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CHAPTER VII A Present from Uncle Isaac
 THE unexpected certainly happened to Johnny Blossom that day. He had just swung round on the road leading toward Kingthorpe, with no thought of going the whole way, for Uncle Isaac was ill and had gone to a sanitarium, and there wasn’t the least bit of fun to be had just in Kingthorpe itself with all its . So early in the summer as this there were no ripe berries in the garden; and he must not go into the stables, for Carlstrom the coachman was a regular crosspatch.  
“Be off with yourself, boy!” he would always say if Johnny Blossom but put his nose in at the stable door.
Carlstrom was a Swede, with a big black moustache whose ends stuck straight out in the air. He looked exactly like a colonel to say the least—a very cross colonel though! No, there was no use going to the stable.
The cow-barn was under the rule of a Swiss who was almost as cross as Carlstrom. He always said that the cows ought to be sleeping; so Johnny Blossom got the idea that the cows at Kingthorpe never did anything but lie and sleep.
Inside the big fine house there couldn’t be any fun either. Only those stately halls and magnificent rooms, one after another, with handsome furniture upholstered in silk damask, with great gold-framed mirrors, but with the shades always down. The rooms were so immense that every footstep echoed in them. And oh! how careful one had to be for the sake of that china that Uncle Isaac had collected so much of. In the cabinets it was no trouble, but when it stood on tiny little tables, Johnny Blossom did not like it at all. He scarcely dared to breathe when he went anywhere near the tables lest he should knock something off. Uncle Isaac had once shown him all the china and explained how old and rare and precious it was.
“This cup Marie Antoinette drank from, and this vase belonged to the Bonapartes. This flagon is from an English royal palace of the sixteenth century.”
Johnny Blossom stood and stared. For his part he would rather have his own mug at home with “For a Good Boy” upon it than all these fine antiques that so many old mouths had drunk from!
Poor Uncle Isaac! He was sick now again—worse, in fact. He had heart disease, Mother said. Jeremias the wood-cutter also talked of a pain in his heart, but since he had begun to rub himself all over with , he had become much better. It smelled dreadfully in Jeremias’s little hut, but he was better. Johnny Blossom would certainly write to Uncle Isaac and tell him that all he had to do to cure himself of the pain was to rub himself with kerosene.
To this point in his had Johnny Blossom come just as he reached the telephone pole whence he could see the big entrance gates to Kingthorpe Park; and there was the handsome new carriage rolling out through the gates that very moment! Carlstrom sat on the box. My! How stylish he looked today! His moustache ends stood out in the air more stiffly than usual, and he never once glanced at Johnny Blossom below in the dusty road. Back in the carriage sat Miss Melling, Uncle Isaac’s , with a white feather in her hat waving up and down. At her side lay a queer package of many yellow sticks tied together. What in the world could that be?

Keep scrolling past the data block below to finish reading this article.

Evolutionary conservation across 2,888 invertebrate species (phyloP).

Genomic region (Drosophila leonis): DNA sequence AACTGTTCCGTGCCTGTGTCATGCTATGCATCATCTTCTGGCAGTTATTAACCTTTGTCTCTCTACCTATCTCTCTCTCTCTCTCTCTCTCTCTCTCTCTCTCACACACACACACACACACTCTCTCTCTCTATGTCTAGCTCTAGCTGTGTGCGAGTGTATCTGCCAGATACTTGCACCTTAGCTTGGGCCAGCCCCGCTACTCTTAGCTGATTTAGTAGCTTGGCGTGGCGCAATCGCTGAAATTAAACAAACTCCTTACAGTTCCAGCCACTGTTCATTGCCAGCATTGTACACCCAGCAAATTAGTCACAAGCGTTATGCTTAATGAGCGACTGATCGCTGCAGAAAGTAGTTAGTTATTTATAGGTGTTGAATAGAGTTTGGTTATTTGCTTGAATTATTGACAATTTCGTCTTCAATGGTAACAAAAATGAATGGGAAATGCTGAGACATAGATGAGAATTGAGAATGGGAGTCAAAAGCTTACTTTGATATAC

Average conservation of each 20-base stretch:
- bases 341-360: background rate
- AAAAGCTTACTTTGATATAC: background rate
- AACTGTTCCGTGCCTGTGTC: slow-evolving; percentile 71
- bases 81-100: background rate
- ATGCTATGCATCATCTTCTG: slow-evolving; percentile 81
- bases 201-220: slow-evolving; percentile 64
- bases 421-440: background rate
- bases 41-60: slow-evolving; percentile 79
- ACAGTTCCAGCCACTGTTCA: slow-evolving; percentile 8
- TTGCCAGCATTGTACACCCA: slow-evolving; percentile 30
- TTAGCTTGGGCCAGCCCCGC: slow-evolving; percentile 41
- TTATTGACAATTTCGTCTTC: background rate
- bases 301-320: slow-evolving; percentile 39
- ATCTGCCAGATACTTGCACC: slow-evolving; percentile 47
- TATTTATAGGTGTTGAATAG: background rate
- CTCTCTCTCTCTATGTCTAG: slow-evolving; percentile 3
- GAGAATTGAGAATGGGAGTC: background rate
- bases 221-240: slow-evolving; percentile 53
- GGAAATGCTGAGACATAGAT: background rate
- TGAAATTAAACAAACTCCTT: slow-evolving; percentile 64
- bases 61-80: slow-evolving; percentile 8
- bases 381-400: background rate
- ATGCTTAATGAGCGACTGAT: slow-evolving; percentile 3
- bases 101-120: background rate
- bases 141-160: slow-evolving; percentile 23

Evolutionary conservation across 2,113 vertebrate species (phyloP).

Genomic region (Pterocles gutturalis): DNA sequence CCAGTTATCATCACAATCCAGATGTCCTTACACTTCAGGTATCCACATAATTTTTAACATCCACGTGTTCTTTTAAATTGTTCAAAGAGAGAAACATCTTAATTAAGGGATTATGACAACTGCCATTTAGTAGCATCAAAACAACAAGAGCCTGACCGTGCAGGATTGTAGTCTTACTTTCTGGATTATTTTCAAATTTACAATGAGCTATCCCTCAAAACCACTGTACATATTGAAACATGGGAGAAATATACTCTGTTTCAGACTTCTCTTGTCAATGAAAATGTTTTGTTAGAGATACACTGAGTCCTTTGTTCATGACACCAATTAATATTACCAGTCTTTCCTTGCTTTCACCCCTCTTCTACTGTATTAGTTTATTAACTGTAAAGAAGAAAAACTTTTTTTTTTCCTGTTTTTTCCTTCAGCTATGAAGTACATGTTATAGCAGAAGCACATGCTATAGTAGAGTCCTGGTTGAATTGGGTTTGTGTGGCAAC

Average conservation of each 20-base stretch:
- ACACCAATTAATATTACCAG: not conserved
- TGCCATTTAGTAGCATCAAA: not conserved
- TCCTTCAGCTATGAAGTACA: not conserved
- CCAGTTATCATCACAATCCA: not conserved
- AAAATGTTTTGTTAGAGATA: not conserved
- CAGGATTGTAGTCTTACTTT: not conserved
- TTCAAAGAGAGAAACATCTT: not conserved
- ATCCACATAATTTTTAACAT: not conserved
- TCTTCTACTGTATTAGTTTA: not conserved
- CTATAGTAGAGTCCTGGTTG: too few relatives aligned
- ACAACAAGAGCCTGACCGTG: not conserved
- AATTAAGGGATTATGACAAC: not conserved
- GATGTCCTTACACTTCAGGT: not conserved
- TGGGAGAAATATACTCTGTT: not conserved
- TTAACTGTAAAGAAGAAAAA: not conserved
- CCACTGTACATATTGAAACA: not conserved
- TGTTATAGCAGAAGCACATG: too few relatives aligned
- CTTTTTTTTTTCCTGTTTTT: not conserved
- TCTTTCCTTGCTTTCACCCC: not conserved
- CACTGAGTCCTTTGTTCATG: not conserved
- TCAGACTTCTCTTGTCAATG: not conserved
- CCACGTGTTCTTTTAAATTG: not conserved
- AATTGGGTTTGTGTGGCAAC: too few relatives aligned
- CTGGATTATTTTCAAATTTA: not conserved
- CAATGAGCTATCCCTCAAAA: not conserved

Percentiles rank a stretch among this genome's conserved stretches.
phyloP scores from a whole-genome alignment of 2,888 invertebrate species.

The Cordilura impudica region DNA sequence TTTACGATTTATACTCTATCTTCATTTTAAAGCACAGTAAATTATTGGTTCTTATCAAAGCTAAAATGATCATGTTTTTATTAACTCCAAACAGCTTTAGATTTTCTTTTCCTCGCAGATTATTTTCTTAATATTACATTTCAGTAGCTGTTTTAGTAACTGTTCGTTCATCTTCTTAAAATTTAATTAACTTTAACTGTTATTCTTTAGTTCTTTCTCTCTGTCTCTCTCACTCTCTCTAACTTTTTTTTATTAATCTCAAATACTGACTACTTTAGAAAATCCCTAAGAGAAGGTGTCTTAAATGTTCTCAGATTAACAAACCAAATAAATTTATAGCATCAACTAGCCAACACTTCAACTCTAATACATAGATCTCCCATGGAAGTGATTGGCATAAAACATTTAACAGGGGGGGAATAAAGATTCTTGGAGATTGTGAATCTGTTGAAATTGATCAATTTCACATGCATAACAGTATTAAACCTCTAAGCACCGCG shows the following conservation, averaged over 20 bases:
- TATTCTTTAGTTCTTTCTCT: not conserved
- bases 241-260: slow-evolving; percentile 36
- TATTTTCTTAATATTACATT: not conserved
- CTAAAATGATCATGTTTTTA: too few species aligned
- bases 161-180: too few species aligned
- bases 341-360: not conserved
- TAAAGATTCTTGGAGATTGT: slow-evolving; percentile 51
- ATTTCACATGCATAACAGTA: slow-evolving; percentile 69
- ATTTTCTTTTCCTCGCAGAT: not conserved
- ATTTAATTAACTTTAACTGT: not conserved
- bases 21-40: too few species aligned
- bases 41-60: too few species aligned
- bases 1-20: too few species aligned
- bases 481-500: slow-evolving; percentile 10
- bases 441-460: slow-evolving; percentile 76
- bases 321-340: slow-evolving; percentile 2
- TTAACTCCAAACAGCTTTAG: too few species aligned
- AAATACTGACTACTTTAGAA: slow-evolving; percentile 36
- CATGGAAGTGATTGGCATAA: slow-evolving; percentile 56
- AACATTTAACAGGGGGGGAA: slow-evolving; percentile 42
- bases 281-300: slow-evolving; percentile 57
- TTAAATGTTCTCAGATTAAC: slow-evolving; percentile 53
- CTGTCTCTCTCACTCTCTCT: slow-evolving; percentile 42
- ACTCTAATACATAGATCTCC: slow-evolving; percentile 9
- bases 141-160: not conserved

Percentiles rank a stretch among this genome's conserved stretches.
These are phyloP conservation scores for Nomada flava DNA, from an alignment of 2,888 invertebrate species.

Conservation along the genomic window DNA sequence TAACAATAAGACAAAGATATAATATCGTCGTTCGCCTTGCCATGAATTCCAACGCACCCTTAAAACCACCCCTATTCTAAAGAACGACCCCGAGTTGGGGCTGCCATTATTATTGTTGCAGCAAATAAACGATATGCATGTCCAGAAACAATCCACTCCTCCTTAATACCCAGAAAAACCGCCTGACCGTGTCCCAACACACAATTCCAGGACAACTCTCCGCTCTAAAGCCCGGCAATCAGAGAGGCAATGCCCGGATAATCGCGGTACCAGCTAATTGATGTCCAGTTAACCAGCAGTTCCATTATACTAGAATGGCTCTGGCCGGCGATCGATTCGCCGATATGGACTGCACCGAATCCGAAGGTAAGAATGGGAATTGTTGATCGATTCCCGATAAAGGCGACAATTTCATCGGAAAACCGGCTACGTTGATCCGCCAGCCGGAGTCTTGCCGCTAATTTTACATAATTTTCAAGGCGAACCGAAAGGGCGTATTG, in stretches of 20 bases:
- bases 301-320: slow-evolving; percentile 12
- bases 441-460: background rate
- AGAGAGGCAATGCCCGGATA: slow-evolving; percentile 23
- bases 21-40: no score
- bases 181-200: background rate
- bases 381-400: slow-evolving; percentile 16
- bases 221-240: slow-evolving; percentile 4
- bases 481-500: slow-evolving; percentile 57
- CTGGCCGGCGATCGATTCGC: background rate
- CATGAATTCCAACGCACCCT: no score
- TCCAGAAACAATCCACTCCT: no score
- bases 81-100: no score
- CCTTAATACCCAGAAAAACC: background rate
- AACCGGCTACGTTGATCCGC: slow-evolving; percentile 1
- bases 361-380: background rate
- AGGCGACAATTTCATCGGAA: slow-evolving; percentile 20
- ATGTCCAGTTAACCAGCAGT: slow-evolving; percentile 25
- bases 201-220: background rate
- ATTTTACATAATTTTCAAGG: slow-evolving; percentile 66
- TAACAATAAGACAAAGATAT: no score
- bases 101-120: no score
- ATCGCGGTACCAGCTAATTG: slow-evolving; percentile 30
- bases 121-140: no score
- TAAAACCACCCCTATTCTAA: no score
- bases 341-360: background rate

Johnny Blossom took off his hat and bowed. Carlstrom looked straight ahead; but when Miss Melling caught sight of Johnny, there was a great to-do.
“Why, there he is! Stop, Carlstrom, stop! Johnny Blossom! Johnny Blossom!” she called, twisting herself round in the carriage. “You are just the person I was going to town to see,” she continued. “I had a letter from your Uncle Isaac saying that you were to have this fishing rod at once.”
Johnny Blossom looked very small standing in the road beside the big carriage. The crown and brim of his hat widely apart on one side, and out of the opening stuck a lock of dark brown hair. His blue and white striped blouse had a daub of pitch in the middle of the front; and since Johnny Blossom knew it was there, he held a little brown hand over it, while he gazed up at the double chin of the Miss Melling.
“See here! Why shouldn’t you take it right now? To tell the truth, I can’t imagine what a little boy like you should be doing with such a handsome fishing rod as this. I won’t say how much it cost—it was very expensive, you may be sure. Well, perhaps you had better ride with us back to town again, although you are so dirty, you are scarcely fit for the carriage.”
Johnny Blossom looked up wistfully but . Probably he was too dirty.
“Oh, well! you may get in,” said Miss Melling, not ungraciously.
Seldom, indeed, did he have the honor of riding in the Kingthorpe carriage, because Carlstrom and Miss Melling were both so , and poor Uncle Isaac never went to drive. As they rode along Miss Melling showed Johnny how to put the rod together. My, oh, my! How amazingly long it was! Johnny stood it up like a flagstaff and his face was radiant.
“Has Uncle Isaac trouble with his heart?” asked Johnny, thinking he would tell about the kerosene cure.
“Rich people have trouble everywhere,” said Miss Melling . “Sit still or you’ll fall out of the carriage.”
Johnny Blossom sat as still as a stone for about two minutes; but then they drove past a great linden tree and he absolutely had to stand up to see how near the top of the tree he could reach with his fishpole.
“Dear, dear!” said Miss Melling. “I think you had better get out before we have an accident.”
The carriage was stopped and Johnny Blossom with his long fishing rod was helped out unceremoniously.
“Thank you for the drive and for the rod,” said he, bowing.
Then Johnny Blossom sprang into a run and dashed homeward. My, oh, my! How astonished the family would be over such a magnificent fishing rod!
The moment he arrived, the whole household was called on to admire it—Father, Mother, three sisters, and the maids—but no one must touch it or even go ............
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